HIV remains a major public health challenge globally. Around 38 million people are estimated to be living with the infection. Sub-Saharan Africa bears the brunt of the HIV epidemic. Close to two thirds of the HIV cases are in the region.
But huge strides have been made in curbing the epidemic. One of the keys to this has been the introduction of antiretroviral therapy (ART). It’s resulted in people with HIV living long, productive lives and reducing the risks of HIV transmission.
HIV has a high mutation rate, however. As a result, there is evidence of HIV variants with resistance to almost all available antiretroviral drugs. The development of variants with drug resistant mutations is a major challenge to the success of ART—and therefore to efforts to achieve the UN goal of ending AIDS by 2030.
In developing countries, screening for HIV drug resistant variants is done only when patients who are on treatment have high viral loads—over 1,000 copies/ml, as per the World Health Organization guidelines. This means drug resistant HIV variants in patients with low viral loads aren’t detected. This is the case in many countries in sub-Saharan Africa—including Botswana.
We set out to establish three things.
Firstly, what percentage of patients on ART had low HIV viral loads. This is data that’s never been collected before. Secondly, we wanted to determine HIV drug resistant mutations in this cohort of patients. The third thing we set to establish is whether there’s a connection between patients with low viral loads and treatment failure. This is known as virologic failure.
Answering these three questions has given us a much deeper understanding of where a country like Botswana stands in its efforts to eliminate HIV. As a result of our research we have a better understanding of how many people with HIV have low viral loads, how serious a threat we face from drug resistant HIV variants and finally how many people with low viral levels are at risk of treatment failure.
We found that people with low viral loads were just as likely to harbor drug resistant HIV variants as people with high viral loads. This matters because it points to the need to change how people with HIV who are on ART are managed in developing countries.
We recommend that patients on ART with detectable viral loads above 50 copies/ml be further investigated to ensure that they don’t harbor drug resistant HIV variants.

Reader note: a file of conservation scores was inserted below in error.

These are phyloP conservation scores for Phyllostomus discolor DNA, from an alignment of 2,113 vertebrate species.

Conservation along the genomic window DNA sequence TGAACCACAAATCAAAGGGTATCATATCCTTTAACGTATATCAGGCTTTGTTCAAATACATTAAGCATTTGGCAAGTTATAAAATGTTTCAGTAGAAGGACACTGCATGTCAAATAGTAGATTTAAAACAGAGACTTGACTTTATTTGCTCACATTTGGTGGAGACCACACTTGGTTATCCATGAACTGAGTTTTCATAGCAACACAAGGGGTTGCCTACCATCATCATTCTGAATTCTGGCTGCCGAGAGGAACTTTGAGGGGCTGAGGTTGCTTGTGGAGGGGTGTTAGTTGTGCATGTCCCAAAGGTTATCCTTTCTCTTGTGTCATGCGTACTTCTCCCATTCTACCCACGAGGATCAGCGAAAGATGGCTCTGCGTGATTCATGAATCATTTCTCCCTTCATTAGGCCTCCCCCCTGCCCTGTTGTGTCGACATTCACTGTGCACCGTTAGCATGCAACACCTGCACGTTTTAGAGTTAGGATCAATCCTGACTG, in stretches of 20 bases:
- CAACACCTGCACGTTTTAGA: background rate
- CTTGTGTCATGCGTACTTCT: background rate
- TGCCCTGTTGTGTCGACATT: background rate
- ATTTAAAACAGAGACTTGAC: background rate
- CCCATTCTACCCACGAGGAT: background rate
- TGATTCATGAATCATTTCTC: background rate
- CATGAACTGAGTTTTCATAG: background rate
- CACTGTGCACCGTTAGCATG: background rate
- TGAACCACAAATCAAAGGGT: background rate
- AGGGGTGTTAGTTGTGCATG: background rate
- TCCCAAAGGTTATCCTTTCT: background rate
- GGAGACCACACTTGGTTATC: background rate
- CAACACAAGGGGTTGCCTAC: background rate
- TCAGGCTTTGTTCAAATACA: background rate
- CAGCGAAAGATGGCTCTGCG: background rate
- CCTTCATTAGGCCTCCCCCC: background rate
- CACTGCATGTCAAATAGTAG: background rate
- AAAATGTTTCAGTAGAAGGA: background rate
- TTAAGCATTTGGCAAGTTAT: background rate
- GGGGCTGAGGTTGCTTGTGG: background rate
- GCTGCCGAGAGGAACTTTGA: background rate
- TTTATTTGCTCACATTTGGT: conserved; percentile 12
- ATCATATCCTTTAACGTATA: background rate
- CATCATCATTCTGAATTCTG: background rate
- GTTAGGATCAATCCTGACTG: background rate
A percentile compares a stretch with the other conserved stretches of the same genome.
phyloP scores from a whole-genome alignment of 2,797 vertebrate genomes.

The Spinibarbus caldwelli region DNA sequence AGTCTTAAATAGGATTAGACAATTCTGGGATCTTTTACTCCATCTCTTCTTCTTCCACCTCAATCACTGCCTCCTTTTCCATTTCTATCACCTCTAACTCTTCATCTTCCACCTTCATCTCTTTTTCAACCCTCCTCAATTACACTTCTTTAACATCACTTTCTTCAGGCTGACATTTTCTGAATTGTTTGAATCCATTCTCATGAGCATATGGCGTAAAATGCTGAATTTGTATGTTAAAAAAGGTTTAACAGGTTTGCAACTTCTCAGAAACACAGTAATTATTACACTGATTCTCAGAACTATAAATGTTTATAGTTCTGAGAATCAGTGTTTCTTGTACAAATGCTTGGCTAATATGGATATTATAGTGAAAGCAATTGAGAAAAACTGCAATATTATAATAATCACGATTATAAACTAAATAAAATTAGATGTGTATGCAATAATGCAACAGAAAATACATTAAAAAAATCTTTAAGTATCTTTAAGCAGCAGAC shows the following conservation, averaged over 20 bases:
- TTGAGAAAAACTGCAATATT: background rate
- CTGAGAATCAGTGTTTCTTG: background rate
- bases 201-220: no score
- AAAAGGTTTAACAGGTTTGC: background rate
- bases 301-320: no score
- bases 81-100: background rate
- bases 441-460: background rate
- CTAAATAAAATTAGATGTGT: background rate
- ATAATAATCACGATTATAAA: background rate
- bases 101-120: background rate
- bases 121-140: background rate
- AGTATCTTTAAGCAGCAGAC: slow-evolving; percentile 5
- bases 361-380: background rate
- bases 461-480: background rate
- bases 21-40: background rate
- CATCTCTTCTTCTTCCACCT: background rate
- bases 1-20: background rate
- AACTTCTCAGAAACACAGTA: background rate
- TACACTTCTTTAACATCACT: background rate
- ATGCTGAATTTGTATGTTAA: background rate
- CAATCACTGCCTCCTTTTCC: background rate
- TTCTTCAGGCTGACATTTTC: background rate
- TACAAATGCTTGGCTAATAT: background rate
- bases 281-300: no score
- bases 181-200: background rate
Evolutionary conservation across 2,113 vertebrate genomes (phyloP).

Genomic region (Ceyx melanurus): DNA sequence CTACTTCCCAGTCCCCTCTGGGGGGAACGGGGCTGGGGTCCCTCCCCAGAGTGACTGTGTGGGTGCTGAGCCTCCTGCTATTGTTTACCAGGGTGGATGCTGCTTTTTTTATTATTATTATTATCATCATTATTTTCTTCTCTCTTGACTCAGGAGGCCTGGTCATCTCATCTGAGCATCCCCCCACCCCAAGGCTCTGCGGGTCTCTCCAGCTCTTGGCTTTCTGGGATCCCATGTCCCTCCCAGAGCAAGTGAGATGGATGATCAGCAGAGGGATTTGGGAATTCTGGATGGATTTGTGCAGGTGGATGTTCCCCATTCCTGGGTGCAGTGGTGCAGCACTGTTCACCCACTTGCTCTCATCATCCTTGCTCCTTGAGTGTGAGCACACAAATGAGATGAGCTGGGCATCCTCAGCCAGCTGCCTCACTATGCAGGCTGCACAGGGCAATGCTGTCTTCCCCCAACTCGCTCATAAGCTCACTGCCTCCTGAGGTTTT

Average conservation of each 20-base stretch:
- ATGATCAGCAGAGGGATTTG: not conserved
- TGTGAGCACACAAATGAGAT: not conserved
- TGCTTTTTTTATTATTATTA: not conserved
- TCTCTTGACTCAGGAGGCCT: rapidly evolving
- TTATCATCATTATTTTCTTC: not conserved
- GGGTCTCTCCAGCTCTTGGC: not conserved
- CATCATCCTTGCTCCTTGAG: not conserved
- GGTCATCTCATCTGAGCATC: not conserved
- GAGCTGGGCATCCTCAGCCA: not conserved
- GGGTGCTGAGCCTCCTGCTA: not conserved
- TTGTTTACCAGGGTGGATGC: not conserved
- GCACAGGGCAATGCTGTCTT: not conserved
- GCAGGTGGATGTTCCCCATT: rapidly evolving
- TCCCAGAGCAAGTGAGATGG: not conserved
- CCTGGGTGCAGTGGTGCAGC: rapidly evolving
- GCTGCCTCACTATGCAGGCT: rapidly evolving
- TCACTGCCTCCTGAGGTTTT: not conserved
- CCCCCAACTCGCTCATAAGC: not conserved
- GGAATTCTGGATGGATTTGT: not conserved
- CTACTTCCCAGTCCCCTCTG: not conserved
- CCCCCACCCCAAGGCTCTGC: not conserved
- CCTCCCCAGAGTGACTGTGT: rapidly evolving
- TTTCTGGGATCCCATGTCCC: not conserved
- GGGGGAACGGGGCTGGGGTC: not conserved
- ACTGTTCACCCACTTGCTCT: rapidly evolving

What we found
Number of HIV patients on ART with low viral load: Our study looked at a cohort of 6,078 people with HIV from across Botswana who were receiving combination antiretroviral therapy. We narrowed this down to 4,443 people who had been on ART treatment for at least six months.
Only 8% had viral loads of more than 50 copies/ml. Testing for mutations only happens on patients with viral loads of over 1,000 copies/ml, which means that this group isn’t being screened.
The figure of 8% may seem low. But it means that this cohort either has a resistant variant, or their treatment isn’t working.
Prevalence of drug resistant mutations: We sequenced the HIV in the patients with low viral loads as well as those with viral loads above 1,000 copies/ml. We found no difference in the prevalence of HIV drug resistant mutations between the two patient groups. This indicates that patients with low HIV viral loads are just as likely to harbor HIV variants with drug resistance mutations as those with high viral loads.
Treatment failure: A select group of the patients with low HIV viral loads were followed up for at least a year. We found that there was a statistically significant association of low level HIV viral load with subsequent virological (or treatment) failure. Our results show that patients with a low HIV viral load are more likely to experience virological failure.
Current treatment guidelines describe virologic failure as viral loads above 1,000 copies/ml. Our results challenge this.
Our results echo the views expressed by others who have looked at this issue. Like them, we recommend that the HIV treatment guidelines in developing countries be improved to ensure that patients with low HIV viral load while on ART get the necessary attention.
In developed countries, screening for drug resistant HIV variants is done when people start ART. Drug resistance screening is also done whenever a patient on treatment has a detectable viral load.
The same approach should be applied in developing countries.
Patients should also have a follow-up viral load test which—if the virus is still detectable—should lead to sequencing of the HIV variants they harbor. If found to have a drug resistant variant, the patient should be switched to an appropriate ART regimen.
If they are found not to harbor HIV drug resistant variants, the patient should undergo intensive adherence counseling because this could point to treatment failure.
Scientists and funders must invest time and resources to develop more sensitive HIV drug resistant assays that can sequence HIV in samples with low viral loads. This is currently a limiting factor as most of the available assays don’t work well with samples with low viral loads.